American Support for NATO is Strong – But There is a Wrinkle
The Chicago Council on Global Affairs’ annual survey of American opinion on foreign policy issues confirmed that there are deep divisions between Democrats and Republicans on how the U.S. should deal with other parts of the world. On Europe, however, the picture is one of remarkable unity and continuity.
Every day we are inundated with stories about how polarized Americans have become on so many domestic and foreign policy issues. That’s why the news this week out of Chicago was so refreshing.
The Chicago Council on Global Affairs’ annual survey of American opinion on foreign policy issues confirmed that there are deep divisions between Democrats and Republicans on how the United States should deal with other parts of the world. On Europe, however, the picture is one of remarkable unity and continuity. Almost three-fourths (73%) of Americans polled say they want the United States to keep or even boost its commitment to NATO. Two-thirds say that the transatlantic Alliance benefits the United States as much or even more than Europe. And over half say that if Russia invades a NATO ally, such as one or more of the Baltic states, the U.S. should respond with troops.
These results should help to soothe many European anxieties when it comes to the question whether the United States remains committed to its key allies. But there’s no room for complacency. The wrinkle in this generally positive view of Europe’s importance to the United States is that more than half (57%) of those polled by the Chicago Council support the Administration’s summer 2020 decision to reduce U.S. forces in Germany, with another 16% favoring a complete U.S. troop pullout from Germany.
On its face, the decision makes little strategic sense. Moving forces back to the United States from Germany weakens deterrence against Russia in the Baltic or Black Sea regions. It makes it harder for the United States to deploy forces to address eruptions in the Middle East or Africa. The Pentagon’s plan to transfer U.S. Army and European Command from Germany to Belgium – a country that contributes even less than Germany to NATO’s common defense – will take them further from where they may be needed.
Berlin also bears a good share of the costs of U.S. troops in Germany, whereas the bill for moving the troops elsewhere will be borne solely by the American taxpayer. Should these moves take place – still a big if -- they will take years to execute, will cost billions, and will further erode the U.S. posture in NATO.
Nevertheless, the Chicago Council poll suggests that while Americans want NATO, they also want a better deal with our allies. The debate over who shares NATO’s costs is not new, but it has become newly important. It is hard for the average U.S. citizen to understand why 330 million Americans should be paying the lion’s share of defense for 500 million Europeans – especially when the United States is stretched to address a range of security challenges far from European shores. Many of those activities may not be in Europe, but they do benefit our European allies – for instance by keeping sea lanes open for energy flows from the Middle East or for commercial flows with Asia and other parts of the world.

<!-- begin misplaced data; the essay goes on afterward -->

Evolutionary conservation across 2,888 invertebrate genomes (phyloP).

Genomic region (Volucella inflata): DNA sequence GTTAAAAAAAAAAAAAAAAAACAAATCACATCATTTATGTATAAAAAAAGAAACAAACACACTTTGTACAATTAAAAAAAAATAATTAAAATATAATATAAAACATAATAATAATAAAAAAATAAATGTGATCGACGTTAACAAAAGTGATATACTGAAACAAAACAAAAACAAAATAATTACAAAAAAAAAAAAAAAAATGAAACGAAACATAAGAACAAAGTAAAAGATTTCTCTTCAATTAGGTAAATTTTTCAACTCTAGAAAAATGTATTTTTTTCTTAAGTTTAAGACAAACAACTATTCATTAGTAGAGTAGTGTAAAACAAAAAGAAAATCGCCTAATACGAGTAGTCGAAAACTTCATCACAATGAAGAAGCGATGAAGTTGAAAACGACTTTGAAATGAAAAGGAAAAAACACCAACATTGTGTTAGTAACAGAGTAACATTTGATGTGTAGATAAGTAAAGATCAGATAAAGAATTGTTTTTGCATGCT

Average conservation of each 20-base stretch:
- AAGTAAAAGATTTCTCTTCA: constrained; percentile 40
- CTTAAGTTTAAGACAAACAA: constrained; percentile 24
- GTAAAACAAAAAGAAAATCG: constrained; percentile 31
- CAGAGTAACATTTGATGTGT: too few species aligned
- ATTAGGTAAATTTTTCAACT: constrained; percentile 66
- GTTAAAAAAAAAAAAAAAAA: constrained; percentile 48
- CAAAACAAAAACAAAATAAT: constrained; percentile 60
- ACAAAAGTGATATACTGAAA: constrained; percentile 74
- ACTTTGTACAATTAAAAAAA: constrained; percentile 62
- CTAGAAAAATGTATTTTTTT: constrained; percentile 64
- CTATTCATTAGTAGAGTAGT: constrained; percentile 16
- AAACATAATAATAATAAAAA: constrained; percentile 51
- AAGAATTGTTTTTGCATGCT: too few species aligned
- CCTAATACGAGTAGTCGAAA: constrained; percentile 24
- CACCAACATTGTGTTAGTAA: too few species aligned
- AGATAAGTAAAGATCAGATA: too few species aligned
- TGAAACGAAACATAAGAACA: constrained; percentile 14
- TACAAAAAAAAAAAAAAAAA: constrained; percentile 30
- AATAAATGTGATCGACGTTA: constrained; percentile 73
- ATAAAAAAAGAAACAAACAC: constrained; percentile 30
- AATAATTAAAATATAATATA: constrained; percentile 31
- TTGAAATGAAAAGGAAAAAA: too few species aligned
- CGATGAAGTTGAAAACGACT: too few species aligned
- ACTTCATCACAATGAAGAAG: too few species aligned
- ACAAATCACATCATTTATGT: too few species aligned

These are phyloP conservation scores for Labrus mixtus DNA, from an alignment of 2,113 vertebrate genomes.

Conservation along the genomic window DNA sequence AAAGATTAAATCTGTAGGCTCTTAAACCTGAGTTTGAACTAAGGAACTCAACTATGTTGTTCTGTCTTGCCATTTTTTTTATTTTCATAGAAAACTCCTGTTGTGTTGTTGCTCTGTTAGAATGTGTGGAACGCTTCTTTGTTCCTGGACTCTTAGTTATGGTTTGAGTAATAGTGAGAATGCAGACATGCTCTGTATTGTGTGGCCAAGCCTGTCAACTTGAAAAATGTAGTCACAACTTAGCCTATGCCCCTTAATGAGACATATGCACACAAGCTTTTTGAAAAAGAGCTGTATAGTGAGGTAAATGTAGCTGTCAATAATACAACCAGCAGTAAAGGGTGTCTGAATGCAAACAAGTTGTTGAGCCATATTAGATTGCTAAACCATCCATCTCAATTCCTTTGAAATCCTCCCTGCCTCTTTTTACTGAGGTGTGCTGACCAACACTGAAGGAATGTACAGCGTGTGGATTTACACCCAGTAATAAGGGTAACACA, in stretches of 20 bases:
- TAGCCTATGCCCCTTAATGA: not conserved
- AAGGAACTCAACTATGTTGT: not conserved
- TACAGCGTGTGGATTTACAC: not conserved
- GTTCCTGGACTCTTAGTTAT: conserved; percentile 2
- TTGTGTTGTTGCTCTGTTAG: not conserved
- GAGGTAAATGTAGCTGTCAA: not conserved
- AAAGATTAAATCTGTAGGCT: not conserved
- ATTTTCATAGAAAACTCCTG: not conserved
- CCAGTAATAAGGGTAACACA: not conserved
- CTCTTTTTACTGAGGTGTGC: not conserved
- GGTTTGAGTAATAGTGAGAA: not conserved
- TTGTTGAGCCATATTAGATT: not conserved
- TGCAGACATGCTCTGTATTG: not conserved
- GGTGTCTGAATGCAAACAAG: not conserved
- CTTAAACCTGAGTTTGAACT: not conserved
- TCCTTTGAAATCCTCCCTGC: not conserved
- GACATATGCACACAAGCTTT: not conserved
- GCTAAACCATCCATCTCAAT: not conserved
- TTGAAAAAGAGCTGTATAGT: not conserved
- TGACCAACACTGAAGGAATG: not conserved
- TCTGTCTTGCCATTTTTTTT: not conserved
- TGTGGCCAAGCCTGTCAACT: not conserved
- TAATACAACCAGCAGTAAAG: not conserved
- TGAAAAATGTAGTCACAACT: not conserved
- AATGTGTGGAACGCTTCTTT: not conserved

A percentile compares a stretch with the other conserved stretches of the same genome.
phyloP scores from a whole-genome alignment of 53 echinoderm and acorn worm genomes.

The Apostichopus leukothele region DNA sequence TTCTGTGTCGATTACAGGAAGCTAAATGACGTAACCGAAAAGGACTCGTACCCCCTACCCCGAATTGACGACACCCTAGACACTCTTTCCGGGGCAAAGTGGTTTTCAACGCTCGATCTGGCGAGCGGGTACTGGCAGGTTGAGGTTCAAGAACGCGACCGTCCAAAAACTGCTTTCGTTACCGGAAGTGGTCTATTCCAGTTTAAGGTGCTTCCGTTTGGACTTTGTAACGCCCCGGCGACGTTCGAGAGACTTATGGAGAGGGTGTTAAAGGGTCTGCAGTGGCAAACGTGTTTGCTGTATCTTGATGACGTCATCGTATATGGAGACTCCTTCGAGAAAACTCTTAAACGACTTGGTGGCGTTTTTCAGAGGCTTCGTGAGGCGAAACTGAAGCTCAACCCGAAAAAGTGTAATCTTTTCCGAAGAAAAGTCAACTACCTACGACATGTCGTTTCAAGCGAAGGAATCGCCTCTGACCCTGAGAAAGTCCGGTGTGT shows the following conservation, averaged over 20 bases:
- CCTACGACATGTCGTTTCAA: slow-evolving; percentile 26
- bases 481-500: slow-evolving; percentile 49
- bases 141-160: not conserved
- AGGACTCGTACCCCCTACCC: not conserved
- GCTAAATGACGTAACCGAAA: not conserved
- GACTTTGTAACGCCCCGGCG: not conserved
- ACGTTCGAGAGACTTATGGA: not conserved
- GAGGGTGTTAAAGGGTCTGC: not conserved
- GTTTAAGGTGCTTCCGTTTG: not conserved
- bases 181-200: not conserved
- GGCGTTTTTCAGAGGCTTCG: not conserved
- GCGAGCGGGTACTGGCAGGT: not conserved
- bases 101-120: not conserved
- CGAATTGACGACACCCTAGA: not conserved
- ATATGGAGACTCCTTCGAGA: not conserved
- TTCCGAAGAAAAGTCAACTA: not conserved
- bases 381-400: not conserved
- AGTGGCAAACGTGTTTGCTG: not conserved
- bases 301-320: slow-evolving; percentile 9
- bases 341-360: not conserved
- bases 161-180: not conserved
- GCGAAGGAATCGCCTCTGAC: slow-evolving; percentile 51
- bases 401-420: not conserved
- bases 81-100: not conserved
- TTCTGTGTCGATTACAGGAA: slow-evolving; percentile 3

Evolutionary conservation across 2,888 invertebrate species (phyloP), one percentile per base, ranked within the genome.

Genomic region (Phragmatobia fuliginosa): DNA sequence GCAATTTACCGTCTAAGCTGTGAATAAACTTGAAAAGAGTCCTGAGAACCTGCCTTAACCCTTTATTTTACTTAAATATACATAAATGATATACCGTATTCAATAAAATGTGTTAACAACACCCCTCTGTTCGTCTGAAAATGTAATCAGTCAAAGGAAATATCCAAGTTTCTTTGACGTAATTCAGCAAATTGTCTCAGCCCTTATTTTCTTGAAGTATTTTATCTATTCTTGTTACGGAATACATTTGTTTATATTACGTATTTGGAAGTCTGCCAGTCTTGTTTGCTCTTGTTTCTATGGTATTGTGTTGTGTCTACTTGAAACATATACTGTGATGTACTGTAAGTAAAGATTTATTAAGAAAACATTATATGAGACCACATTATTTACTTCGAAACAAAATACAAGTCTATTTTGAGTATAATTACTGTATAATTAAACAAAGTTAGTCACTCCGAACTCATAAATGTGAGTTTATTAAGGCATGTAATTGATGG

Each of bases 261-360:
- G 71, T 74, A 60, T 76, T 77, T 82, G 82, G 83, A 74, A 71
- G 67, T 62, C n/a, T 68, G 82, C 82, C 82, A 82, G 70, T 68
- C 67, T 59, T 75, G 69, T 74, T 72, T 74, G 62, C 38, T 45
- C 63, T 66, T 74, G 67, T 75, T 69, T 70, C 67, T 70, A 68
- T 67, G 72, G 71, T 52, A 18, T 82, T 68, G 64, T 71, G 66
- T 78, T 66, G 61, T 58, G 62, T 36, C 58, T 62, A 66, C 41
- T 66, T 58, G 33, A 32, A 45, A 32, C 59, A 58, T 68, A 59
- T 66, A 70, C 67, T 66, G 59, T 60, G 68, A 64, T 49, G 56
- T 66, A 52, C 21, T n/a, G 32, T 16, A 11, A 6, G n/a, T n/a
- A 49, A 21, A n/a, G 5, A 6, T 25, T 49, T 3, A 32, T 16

America’s troop presence in Germany has enhanced our security and that of our allies. Its exact composition is not frozen in stone, however. There is every reason to review our force posture continuously, to make sure our troop deployments enable the United States and its allies to defend successfully against whatever threats may come our way. But that should be done as part of a broader NATO strategic review to ensure our Alliance is prepared to meet those future challenges. NATO’s last such review was conducted a decade ago. It’s time for a fresh look.
About the Author
Daniel S. Hamilton
Daniel S. Hamilton is the Austrian Marshall Plan Foundation Distinguished Fellow and Director of the Global Europe Program at the Wilson Center. He is one of the country’s foremost experts on modern Europe, the transatlantic relationship, and U.S. foreign policy. He testifies regularly before the Senate, the House, and various European parliaments, comments often in U.S. and international media, and is an award-winning author of scores of publications on European and transatlantic security, economic and political affairs, and on U.S. foreign policy issues. A former senior U.S. diplomat, he is also Senior Fellow at the Foreign Policy Institute of Johns Hopkins SAIS.Read More
Global Europe Program
The Global Europe Program addresses vital issues affecting the European continent, U.S.-European relations, and Europe’s ties with the rest of the world. It does this through scholars-in-residence, seminars, policy study groups, media commentary, international conferences and publications. Activities cover a wide range of topics, from the role of NATO, the European Union and the OSCE to European energy security, trade disputes, challenges to democracy, and counter-terrorism. The program investigates European approaches to policy issues of importance to the United States, including globalization, digital transformation, climate, migration, global governance, and relations with Russia and Eurasia, China and the Indo-Pacific, the Middle East and Africa. Read more